Add this to your list of reasons to shop online this season: It might be safer. Last Sunday, 60 Minutes reported that bricks-and-mortar retailers often transmit credit card information through wireless routers, which cybercriminals can access even from outside the store walls.
While sitting in a parking lot outside of Best Buy, Staples, and Home Depot stores, CBS's Lesley Stahl found that the wireless signals for the stores popped up on a regular computer using free software.
Once the wireless signals are identified, hackers can attempt to break into them and steal information. That's what happened to TJX, the parent company of T.J. Maxx and Marshalls, earlier this year. According to CBS, almost 100 million credit card numbers were stolen from the company's more than 2,400 stores in the United States, Canada, and England.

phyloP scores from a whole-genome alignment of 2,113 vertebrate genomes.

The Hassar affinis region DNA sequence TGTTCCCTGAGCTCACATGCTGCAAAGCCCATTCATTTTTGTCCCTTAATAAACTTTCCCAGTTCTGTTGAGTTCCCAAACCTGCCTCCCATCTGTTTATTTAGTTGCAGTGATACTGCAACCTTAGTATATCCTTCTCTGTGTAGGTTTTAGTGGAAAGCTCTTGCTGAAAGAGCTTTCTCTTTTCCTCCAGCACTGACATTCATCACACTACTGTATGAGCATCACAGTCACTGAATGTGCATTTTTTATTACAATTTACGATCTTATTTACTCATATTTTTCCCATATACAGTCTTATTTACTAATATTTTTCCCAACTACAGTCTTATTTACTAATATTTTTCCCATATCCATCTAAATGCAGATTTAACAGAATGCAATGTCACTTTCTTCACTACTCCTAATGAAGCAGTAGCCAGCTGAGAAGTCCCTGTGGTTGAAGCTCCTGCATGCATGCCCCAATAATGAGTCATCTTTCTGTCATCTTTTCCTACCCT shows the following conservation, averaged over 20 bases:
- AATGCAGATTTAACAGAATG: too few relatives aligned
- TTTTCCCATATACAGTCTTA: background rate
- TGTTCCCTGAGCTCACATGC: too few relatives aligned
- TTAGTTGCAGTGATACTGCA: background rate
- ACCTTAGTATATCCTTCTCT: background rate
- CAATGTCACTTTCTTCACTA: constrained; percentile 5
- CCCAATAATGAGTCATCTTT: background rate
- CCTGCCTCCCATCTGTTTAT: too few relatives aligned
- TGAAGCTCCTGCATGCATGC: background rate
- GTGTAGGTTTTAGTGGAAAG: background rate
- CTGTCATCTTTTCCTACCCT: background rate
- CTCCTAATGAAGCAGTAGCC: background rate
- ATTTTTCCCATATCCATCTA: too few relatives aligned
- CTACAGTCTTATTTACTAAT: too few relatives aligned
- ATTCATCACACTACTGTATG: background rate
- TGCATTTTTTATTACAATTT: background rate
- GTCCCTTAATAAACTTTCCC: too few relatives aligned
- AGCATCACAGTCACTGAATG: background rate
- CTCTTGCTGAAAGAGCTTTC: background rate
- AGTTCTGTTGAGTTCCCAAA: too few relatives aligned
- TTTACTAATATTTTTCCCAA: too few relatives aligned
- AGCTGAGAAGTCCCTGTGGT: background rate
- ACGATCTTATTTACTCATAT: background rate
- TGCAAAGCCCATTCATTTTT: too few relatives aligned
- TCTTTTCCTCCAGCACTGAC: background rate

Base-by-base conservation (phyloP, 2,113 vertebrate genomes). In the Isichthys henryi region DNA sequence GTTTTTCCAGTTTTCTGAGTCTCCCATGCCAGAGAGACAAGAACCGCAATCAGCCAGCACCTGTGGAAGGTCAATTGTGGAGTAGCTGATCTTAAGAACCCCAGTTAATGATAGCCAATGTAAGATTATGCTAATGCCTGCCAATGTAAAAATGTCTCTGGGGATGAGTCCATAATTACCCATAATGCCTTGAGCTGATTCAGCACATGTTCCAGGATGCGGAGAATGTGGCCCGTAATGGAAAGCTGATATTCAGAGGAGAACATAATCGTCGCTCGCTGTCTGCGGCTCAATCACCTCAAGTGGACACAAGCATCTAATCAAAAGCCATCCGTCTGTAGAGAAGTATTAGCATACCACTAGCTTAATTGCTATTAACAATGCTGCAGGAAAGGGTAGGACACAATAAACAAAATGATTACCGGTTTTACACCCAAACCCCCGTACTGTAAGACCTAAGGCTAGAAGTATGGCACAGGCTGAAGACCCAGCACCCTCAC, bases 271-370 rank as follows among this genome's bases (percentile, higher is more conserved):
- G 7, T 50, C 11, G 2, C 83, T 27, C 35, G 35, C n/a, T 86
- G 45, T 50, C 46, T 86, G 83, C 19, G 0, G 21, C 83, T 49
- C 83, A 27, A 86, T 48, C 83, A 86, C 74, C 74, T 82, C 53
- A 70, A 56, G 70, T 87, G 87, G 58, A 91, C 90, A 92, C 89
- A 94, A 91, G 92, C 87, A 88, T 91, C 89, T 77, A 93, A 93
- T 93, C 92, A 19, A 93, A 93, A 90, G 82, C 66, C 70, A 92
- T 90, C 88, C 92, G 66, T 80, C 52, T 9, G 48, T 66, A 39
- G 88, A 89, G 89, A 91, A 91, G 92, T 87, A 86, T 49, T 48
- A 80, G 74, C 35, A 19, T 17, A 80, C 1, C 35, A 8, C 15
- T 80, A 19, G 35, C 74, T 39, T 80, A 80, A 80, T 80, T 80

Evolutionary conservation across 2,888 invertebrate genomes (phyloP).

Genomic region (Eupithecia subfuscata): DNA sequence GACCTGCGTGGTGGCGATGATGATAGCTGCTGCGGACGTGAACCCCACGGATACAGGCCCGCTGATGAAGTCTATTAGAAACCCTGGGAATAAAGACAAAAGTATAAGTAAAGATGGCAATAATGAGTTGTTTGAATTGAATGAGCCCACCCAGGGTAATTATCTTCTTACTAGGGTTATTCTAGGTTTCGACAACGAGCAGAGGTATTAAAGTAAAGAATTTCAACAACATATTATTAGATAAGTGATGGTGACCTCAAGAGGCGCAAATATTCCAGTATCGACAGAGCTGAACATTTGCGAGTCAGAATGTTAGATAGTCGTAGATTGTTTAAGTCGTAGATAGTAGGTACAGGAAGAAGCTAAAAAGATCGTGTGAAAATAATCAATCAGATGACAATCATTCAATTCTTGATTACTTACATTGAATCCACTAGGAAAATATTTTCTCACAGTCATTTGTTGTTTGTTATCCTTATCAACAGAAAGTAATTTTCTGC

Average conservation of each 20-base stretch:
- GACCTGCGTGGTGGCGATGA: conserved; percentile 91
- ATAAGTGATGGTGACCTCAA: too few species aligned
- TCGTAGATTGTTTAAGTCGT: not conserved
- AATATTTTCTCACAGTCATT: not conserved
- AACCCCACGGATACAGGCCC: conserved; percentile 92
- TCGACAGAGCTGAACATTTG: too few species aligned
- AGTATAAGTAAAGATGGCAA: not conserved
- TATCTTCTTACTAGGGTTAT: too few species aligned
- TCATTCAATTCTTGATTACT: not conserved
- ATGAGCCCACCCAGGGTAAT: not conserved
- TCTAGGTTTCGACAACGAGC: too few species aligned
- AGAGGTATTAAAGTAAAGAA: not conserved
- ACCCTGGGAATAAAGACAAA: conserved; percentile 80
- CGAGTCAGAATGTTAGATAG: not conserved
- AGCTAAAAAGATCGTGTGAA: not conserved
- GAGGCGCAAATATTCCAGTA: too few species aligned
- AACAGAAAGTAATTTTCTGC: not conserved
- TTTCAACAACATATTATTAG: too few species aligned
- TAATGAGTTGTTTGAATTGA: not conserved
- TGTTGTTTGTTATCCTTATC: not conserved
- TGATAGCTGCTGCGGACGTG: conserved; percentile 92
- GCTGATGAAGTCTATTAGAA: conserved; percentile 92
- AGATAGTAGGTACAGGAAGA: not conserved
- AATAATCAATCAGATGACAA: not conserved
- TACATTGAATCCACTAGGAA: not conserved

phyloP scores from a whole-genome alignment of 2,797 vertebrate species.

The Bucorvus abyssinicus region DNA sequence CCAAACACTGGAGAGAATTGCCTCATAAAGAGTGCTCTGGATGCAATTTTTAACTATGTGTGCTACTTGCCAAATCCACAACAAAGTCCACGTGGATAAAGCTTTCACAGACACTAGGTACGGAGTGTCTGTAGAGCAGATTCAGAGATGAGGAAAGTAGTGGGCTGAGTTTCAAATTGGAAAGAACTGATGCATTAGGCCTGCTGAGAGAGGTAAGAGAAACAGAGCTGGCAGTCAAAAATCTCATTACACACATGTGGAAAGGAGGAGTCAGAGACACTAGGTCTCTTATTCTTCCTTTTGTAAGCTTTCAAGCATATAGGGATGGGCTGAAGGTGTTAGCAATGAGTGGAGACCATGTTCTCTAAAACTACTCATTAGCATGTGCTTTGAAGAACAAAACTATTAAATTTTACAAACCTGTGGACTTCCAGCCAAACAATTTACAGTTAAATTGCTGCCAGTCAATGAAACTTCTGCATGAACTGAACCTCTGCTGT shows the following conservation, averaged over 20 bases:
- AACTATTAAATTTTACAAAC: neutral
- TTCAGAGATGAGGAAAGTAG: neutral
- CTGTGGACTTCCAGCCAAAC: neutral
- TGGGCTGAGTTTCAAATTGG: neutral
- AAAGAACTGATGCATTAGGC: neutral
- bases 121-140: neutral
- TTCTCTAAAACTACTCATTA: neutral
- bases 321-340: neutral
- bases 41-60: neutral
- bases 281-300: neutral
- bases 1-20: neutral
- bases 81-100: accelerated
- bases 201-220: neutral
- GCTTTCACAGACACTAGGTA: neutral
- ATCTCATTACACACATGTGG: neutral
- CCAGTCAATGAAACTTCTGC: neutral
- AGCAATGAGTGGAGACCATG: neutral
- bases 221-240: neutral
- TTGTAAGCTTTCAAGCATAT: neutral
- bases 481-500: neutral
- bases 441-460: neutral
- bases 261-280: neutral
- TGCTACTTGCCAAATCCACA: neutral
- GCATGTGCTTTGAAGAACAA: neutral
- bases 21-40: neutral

After criminals steal the information, they often sell it online. Stahl watched as an undercover agent bought the personal information of four people for $25. He received an E-mail with Social Security numbers, addresses, and credit card numbers.
Online retailers, on the other hand, tend to have more sophisticated security methods, and shoppers themselves can take rigorous measures. They can rely on electronic safety nets provided by credit card companies, such as providing unique credit card numbers for each online retailer and free protection from Internet fraud. Now it's time for the bricks-and-mortar stores to play catch-up.